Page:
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Among nutritional disorders, those of the nervous system occupy a position of special interest and importance. The early studies of beriberi at the turn of the twentieth century were largely responsible for the discovery of thiamine, and consequently for the modern concept of deficiency disease. A series of notable achievements in the science of nutrition followed the discovery of vitamins. Despite such progress, a number of diseases caused by nutritional deficiency, and particularly those of the nervous system, continue to represent a worldwide health problem of serious proportions. In Far Eastern communities, where the diet consists mainly of highly milled rice, there is still a significant incidence of beriberi. In other underdeveloped countries, deficiency diseases are endemic, the result of chronic dietary deprivation. And the ultimate effects on the nervous system of intermittent mass starvation, involving large portions of the African continent, is alarming to contemplate.

It comes as a surprise to many physicians that deficiency diseases still occur in the United States and other parts of the developed world. To some extent this is attributable to the prevalence of alcoholism. Relatively less common causes are dietary faddism and impaired absorption of dietary nutrients, which occurs in patients with celiac sprue, pernicious anemia, or surgical exclusion of portions of the gastrointestinal tract for treatment of obesity or for other reasons. Finally, there are iatrogenic deficiencies induced by the use of vitamin antagonists or certain drugs, such as isonicotinic acid hydrazide (INH), which is used in the treatment of tuberculosis and interferes with the enzymatic function of pyridoxine or methotrexate.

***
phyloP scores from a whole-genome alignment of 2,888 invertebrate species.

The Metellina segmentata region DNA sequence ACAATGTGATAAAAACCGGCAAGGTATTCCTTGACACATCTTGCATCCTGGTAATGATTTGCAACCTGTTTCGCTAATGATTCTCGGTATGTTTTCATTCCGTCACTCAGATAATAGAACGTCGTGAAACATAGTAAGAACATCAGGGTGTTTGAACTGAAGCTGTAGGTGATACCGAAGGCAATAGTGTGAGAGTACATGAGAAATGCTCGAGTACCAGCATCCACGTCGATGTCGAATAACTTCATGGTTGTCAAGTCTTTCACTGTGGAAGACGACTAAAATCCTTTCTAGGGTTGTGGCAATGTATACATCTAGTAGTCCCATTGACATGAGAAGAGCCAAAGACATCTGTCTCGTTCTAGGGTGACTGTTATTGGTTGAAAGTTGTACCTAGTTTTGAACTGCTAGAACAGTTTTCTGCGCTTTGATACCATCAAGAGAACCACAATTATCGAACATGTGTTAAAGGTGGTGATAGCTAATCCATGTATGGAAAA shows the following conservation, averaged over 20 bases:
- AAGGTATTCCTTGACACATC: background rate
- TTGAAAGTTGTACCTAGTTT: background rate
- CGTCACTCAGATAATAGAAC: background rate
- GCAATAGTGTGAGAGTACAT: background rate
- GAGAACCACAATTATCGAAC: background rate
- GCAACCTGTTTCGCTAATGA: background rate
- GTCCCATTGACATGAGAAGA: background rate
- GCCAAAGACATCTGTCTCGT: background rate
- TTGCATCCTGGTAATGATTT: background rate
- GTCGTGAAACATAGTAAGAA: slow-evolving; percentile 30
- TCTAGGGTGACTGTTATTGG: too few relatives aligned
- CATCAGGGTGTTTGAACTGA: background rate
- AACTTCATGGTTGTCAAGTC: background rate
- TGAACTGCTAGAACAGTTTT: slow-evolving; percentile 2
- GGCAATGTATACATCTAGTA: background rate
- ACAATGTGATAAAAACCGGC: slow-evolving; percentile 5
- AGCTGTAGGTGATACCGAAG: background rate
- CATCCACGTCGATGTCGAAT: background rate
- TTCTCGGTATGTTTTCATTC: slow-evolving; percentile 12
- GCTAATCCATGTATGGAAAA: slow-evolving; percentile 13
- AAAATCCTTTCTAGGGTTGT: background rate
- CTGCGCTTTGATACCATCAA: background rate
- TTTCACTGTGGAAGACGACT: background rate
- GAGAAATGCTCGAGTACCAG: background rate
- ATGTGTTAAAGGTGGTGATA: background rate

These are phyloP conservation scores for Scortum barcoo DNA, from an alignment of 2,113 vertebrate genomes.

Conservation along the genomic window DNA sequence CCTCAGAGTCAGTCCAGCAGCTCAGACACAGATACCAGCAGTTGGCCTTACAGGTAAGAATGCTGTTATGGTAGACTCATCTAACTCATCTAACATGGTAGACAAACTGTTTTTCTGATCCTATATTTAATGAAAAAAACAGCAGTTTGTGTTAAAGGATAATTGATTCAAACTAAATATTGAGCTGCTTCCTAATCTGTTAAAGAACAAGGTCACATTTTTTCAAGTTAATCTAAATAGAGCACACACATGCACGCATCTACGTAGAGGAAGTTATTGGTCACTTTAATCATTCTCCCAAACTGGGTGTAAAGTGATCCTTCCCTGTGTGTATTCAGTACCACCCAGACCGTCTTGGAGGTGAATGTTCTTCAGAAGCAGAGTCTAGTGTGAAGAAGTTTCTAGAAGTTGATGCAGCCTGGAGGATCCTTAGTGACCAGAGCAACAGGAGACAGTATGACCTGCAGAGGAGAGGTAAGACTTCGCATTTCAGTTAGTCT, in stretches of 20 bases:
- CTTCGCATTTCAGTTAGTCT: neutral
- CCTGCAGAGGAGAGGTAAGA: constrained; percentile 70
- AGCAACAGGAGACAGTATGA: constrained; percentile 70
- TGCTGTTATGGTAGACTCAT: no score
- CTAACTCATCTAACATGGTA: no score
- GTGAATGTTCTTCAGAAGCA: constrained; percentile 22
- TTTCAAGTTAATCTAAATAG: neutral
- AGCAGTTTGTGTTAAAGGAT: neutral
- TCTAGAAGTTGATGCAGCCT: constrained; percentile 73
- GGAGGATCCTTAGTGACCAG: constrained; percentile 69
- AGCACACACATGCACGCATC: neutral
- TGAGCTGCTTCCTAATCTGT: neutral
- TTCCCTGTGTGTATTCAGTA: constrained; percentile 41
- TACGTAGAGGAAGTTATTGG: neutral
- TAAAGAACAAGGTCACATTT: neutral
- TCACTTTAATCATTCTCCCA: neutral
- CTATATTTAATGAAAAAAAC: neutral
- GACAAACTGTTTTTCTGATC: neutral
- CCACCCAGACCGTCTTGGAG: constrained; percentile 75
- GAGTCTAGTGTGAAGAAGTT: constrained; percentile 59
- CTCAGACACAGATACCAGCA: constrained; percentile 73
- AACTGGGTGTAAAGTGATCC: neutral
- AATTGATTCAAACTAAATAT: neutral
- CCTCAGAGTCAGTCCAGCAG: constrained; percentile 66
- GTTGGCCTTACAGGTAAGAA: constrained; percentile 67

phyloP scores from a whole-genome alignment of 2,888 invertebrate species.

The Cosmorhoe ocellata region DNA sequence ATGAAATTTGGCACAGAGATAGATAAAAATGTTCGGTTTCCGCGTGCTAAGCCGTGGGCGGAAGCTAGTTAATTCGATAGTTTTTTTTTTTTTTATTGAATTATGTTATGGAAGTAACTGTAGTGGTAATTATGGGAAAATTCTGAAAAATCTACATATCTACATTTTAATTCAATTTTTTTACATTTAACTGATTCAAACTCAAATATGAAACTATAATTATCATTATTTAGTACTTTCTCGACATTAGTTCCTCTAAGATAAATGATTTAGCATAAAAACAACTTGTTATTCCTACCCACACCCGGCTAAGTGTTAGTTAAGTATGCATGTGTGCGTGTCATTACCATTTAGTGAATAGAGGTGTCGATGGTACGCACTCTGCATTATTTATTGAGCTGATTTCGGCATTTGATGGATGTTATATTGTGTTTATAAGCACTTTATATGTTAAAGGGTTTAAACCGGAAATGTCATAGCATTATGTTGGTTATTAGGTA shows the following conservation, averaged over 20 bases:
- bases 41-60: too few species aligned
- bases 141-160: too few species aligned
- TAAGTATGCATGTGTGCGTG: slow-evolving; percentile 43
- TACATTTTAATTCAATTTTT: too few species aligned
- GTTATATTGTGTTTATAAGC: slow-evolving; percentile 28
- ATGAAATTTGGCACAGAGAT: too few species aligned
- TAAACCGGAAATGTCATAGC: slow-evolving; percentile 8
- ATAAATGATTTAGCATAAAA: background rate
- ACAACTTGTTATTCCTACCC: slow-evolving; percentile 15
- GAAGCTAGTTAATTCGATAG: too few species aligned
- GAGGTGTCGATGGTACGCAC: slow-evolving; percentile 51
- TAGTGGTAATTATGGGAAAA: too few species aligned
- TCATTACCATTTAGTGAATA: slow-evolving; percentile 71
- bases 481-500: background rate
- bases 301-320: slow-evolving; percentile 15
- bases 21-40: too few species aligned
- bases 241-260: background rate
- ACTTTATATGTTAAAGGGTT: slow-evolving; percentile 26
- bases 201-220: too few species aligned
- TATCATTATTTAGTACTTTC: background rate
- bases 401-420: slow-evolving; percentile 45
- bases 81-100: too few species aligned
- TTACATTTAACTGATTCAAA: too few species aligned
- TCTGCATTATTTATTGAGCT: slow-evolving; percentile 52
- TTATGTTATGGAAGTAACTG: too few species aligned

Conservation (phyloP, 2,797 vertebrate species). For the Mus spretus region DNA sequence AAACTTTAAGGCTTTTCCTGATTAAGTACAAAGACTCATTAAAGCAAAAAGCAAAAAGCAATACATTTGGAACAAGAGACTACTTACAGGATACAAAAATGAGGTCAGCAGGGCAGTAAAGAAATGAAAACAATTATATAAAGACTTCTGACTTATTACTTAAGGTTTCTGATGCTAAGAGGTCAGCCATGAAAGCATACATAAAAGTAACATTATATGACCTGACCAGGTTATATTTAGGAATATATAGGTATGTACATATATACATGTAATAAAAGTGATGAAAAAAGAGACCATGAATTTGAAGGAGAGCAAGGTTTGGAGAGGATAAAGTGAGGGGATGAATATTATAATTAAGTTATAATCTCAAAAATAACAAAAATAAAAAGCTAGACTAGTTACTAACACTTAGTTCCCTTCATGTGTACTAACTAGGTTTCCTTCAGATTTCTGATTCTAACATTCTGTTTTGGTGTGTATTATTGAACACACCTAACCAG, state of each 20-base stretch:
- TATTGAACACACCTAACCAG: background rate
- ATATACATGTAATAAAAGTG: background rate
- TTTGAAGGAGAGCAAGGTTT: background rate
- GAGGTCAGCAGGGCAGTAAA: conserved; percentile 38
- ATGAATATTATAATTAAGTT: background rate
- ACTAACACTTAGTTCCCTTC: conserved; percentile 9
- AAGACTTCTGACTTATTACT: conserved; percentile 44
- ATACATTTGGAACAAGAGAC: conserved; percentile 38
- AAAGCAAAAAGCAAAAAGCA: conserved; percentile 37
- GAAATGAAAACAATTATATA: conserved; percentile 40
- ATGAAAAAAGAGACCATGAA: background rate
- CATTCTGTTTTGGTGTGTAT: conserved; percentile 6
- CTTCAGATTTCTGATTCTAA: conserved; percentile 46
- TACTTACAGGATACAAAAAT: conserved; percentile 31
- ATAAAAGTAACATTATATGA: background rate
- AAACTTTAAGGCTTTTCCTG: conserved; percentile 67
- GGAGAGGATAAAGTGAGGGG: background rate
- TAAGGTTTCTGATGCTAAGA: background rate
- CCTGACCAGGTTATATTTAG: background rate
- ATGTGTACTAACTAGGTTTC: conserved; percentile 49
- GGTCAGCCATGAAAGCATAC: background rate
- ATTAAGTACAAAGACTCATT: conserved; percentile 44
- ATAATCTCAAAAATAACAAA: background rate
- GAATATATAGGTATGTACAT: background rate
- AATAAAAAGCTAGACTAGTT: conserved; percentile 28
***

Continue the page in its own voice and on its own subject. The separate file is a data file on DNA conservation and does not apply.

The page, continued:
General Considerations

The term deficiency is used throughout this chapter in its strictest sense to designate disorders that result from the lack of an essential nutrient or nutrients in the diet or from a conditioning factor that increases the need for these nutrients. The most important of these nutrients are the vitamins, more specifically, members of the B group—thiamine, nicotinic acid, pyridoxine, pantothenic acid, riboflavin, folic acid, and cobalamin (vitamin B12). However, some deficiency diseases cannot be related to the lack of a single vitamin. Usually the effects of several vitamin deficiencies can be recognized (thiamine deficiency causing Wernicke disease and subacute combined degeneration of the cord, as a result of vitamin B12 deficiency, are notable exceptions).

Furthermore, nutritional diseases of the nervous system are not simply a matter of vitamin deprivation. The general signs of undernutrition, such as circulatory abnormalities and loss of subcutaneous fat and muscle bulk, are usually associated and conversely, a total lack of vitamins, as in starvation, is rarely associated with the classic deficiency syndromes of beriberi or pellagra. In other words, a certain amount of food is necessary to produce them. In a similar way, excessive intake of carbohydrates relative to the supply of thiamine favors the development of a thiamine-deficiency state. All deficiency diseases, including those of the nervous system, are influenced by factors such ...

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